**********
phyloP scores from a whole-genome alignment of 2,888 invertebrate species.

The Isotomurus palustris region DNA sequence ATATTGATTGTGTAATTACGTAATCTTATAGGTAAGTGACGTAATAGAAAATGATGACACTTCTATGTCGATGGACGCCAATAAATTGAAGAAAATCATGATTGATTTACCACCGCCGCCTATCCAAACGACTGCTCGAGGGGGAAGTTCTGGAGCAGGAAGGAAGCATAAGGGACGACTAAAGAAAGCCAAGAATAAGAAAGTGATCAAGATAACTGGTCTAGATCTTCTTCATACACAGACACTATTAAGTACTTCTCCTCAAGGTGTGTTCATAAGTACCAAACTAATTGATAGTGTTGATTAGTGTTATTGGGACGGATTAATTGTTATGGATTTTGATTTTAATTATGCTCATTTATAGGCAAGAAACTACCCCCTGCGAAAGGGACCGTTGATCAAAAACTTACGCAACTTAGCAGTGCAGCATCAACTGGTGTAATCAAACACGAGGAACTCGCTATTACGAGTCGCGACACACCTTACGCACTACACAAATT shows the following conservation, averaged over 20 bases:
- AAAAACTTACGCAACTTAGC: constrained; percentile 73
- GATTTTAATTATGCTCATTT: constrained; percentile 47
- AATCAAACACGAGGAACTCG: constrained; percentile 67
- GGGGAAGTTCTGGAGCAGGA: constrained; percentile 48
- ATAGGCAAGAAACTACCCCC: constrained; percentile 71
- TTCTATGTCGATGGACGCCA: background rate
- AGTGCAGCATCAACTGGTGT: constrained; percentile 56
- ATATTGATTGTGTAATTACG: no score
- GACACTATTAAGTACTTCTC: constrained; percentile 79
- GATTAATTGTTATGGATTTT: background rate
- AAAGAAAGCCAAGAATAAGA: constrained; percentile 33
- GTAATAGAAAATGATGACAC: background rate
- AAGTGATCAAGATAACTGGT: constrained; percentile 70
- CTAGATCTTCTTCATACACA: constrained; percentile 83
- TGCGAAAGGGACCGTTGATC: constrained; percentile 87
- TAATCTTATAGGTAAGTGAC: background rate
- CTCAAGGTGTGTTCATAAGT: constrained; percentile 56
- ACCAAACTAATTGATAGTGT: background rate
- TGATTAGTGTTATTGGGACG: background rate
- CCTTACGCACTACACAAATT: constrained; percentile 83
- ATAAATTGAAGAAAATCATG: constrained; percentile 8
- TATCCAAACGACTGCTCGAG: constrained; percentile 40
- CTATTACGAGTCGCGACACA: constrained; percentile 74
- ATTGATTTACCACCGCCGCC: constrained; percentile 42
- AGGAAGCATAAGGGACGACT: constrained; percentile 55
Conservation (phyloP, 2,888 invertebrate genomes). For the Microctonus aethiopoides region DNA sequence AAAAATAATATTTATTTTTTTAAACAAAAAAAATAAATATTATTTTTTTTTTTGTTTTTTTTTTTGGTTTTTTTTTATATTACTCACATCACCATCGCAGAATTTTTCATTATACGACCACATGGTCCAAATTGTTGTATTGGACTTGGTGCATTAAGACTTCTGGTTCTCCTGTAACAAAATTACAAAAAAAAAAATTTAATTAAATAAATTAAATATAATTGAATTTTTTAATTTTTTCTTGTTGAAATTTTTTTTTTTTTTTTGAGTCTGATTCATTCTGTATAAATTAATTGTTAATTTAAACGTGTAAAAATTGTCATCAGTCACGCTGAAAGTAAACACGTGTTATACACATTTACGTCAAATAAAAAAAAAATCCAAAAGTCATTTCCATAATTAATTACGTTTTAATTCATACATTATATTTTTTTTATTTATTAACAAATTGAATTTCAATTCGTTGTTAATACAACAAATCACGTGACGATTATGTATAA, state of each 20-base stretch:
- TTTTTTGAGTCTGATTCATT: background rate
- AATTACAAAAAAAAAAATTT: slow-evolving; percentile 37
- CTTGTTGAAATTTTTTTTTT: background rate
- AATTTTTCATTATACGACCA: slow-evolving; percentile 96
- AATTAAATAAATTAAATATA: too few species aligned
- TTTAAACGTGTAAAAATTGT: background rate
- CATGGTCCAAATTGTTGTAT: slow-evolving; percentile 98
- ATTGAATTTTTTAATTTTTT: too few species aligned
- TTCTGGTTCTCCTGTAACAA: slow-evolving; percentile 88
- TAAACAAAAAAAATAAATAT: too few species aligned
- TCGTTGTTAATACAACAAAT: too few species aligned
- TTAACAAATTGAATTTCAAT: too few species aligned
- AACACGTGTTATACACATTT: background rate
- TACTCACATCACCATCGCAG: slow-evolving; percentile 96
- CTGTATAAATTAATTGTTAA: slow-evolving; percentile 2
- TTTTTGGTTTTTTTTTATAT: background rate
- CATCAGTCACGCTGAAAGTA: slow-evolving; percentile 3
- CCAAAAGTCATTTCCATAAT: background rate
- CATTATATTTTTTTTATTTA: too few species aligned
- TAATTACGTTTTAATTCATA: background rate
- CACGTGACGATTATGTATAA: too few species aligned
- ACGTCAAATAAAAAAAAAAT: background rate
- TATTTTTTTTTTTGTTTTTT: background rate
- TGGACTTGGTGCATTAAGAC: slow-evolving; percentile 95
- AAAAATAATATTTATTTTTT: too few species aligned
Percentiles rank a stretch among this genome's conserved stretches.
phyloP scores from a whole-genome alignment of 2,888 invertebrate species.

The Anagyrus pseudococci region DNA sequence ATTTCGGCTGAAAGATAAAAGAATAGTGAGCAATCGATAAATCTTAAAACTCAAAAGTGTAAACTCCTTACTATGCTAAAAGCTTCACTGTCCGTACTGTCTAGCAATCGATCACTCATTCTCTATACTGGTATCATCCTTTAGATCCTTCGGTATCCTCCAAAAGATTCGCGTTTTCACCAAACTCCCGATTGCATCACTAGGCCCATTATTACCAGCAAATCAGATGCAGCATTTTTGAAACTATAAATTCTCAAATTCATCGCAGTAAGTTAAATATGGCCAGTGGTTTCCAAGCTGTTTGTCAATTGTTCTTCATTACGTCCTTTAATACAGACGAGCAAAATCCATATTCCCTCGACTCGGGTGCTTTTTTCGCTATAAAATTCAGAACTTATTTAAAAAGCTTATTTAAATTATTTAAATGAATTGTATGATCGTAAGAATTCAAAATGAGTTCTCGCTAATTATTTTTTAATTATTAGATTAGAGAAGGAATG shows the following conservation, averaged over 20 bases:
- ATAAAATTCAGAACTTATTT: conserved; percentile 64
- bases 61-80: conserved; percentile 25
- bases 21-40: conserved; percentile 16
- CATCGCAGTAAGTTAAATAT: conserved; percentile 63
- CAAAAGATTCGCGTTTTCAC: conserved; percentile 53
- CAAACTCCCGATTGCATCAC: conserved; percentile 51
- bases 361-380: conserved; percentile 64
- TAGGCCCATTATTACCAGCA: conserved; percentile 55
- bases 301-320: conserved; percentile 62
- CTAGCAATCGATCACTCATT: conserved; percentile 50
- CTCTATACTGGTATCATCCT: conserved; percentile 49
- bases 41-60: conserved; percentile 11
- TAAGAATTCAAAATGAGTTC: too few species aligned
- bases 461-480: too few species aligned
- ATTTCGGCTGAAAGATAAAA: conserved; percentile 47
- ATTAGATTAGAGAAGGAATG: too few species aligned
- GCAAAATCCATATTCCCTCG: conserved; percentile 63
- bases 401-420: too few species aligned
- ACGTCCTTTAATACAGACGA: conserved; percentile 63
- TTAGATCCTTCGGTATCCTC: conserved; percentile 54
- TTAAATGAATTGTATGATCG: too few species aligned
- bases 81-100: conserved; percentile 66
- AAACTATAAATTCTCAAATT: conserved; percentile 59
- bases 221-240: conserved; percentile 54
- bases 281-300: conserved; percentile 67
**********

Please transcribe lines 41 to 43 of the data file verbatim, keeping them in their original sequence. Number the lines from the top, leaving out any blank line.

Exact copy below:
- AACACGTGTTATACACATTT: background rate
- TACTCACATCACCATCGCAG: slow-evolving; percentile 96
- CTGTATAAATTAATTGTTAA: slow-evolving; percentile 2